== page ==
Everyone likes a good laugh - or at least one would assume this to be the case. It raises the spirits, exercises the respiratory system, helps the immune system and lowers blood pressure. Joking costs us nothing and helps build alliances and mock our foes. No wonder it is such a contested area of our cultural experience. It is undeniable that the links between humour and culture are complex and ever shifting. Encoded within humour are indicators of what a social group finds important, the ideas it is wrestling with, the boundaries it is trying to establish and the individual's relationship with the broader community.
What makes Jan Bremmer and Herman Roodenburg's book so temptingly interesting is its historical sensitivity to the nature and form of humour through time. It presents 12 essays first presented at a conference in Amsterdam during 1994. In truth the book's title is misleading. Quite properly, the collection does not attempt to offer a single history of humour but rather a number of selective snapshots of particular moments in European history. The authors provide detailed examples of aspects of humour from Bremmer's exploration of Greek performance to Roodenburg's analysis of 17th-century Dutch joking. The reader is offered views on the practical joking of early modern Italy from Peter Burke and laughter's place within the establishment of the French Constitutional Assembly from Antoine de Baecque. Aaron Gurevich's chapter on Bakhtin is brief but immensely illuminating. However, there is little exploration of how these periods are linked or how we got from there to here.
It is unfortunate that the occasional density of the language exacerbates this distancing. The text appears to be aimed firmly at a specialised group of historians rather than at the general reader. This is disappointing, especially as humour studies itself continues to concretise a body of interdisciplinary literature. It would appear that, with the exception of Mary Lee Townsend's study of 19th-century German, Jacques Le Goff's chapter on laughter in the Middle Ages and Henk Driessen's analysis of the importance of humour to the anthropologist, contributors approach the study of humour from outside the current debates in the field.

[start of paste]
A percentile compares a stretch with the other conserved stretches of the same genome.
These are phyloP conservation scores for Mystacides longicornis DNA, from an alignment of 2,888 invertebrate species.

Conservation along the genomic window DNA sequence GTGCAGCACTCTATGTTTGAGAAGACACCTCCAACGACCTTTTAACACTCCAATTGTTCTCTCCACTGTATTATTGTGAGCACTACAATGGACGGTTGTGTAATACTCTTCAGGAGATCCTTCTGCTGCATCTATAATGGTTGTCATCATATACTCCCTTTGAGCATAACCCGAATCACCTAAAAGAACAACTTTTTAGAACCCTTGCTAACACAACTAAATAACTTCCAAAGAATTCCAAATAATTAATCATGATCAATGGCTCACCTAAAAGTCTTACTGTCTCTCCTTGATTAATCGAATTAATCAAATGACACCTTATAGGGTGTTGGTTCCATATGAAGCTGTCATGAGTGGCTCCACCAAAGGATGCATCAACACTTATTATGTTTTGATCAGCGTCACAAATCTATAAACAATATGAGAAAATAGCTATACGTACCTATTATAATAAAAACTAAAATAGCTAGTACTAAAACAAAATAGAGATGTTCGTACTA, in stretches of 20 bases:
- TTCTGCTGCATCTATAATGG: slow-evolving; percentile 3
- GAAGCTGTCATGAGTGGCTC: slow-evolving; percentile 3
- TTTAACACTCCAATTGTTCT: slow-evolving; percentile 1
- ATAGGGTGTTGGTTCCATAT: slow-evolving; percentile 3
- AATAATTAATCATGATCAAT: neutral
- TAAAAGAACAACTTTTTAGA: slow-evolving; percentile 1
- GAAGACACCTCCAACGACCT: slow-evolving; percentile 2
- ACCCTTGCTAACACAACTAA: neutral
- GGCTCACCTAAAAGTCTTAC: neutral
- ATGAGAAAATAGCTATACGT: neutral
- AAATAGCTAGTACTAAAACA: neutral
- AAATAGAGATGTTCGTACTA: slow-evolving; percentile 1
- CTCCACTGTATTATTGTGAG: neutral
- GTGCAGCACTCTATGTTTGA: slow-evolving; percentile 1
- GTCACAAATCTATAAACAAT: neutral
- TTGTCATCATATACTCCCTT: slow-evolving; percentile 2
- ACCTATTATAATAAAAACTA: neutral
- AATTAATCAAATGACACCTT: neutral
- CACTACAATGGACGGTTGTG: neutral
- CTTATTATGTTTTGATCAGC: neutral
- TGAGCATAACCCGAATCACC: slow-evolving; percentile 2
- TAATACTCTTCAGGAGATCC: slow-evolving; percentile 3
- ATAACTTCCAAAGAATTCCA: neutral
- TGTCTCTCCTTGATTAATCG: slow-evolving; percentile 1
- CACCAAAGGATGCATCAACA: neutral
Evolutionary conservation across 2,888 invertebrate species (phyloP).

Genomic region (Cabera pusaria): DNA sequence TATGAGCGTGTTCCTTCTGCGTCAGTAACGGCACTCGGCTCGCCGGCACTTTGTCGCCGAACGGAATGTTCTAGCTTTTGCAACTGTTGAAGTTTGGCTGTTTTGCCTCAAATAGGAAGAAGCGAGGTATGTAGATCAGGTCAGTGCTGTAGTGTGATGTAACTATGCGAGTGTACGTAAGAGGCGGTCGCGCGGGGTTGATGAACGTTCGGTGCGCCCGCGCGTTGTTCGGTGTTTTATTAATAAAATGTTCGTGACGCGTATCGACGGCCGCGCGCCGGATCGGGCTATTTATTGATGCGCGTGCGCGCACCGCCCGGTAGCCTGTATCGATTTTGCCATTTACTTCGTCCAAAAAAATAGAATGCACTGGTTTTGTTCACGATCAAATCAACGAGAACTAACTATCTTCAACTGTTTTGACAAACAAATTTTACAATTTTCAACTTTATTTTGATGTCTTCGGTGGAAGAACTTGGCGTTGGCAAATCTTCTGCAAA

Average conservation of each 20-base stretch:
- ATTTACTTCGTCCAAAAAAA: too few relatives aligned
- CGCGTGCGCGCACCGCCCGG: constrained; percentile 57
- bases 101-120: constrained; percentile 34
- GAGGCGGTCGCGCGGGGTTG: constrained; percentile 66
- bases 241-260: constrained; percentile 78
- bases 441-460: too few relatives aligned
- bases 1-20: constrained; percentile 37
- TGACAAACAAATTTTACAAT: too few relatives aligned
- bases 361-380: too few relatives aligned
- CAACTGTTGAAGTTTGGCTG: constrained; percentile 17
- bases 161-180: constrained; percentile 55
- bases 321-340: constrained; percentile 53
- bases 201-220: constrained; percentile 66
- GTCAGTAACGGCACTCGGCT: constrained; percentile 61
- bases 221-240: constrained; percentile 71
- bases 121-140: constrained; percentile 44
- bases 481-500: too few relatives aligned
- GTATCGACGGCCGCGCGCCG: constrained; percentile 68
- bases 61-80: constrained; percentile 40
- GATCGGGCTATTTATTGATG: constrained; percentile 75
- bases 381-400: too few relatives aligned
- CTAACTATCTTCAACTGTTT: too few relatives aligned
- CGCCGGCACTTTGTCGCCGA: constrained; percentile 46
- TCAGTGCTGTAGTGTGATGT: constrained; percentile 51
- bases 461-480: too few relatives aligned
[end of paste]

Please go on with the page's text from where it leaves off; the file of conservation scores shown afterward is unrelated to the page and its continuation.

The primary problem this causes is that attempts to provide a theoretical context for empirical findings appear naive in contrast to comparable analyses developed within the field of humour research itself. Arguments about the control of humorous material and its use both as a political tool and as a means of differentiating in-groups from out-groups have already been well rehearsed elsewhere.
However, the positive side of this approach is that many of the papers and the bibliography of historical studies on humour at the end of the collection highlight interesting works that often remain uncited in the American-dominated area of humour studies. For the interested researcher the book is worth indulging in if only to shudder at the richness of these, so far largely untapped, resources. Given the origins of the collection it is not surprising to see the presence of a high number of German and Dutch language works.
Perhaps the most lasting impression the reader takes from this collection is the manner in which it provides something at odds with its primary aim as laid out by the editors in their introduction. They suggest (erroneously) that all previous work in humour research has assumed that humour and laughter are transcultural and ahistorical and that the collection provides the cultural and historical sensitivity to explore the developments of humour. However, one cannot read the collection of essays without coming away with one particularly strong suspicion. It is difficult to see how, given history's repeated debates over the propriety of humour, there has been much change from ancient Greece to contemporary Britain.
Jason Rutter is research fellow in sociology, Institute for Social Research, University of Salford.
A Cultural History of Humour: From Antiquity to the Present Day
Editor - Jan Bremmer and Herman Roodenburg
ISBN - 0 7456 1535 X and 1880 4
Publisher - Polity Press
Price - £45.00 and £13.95
Pages - 264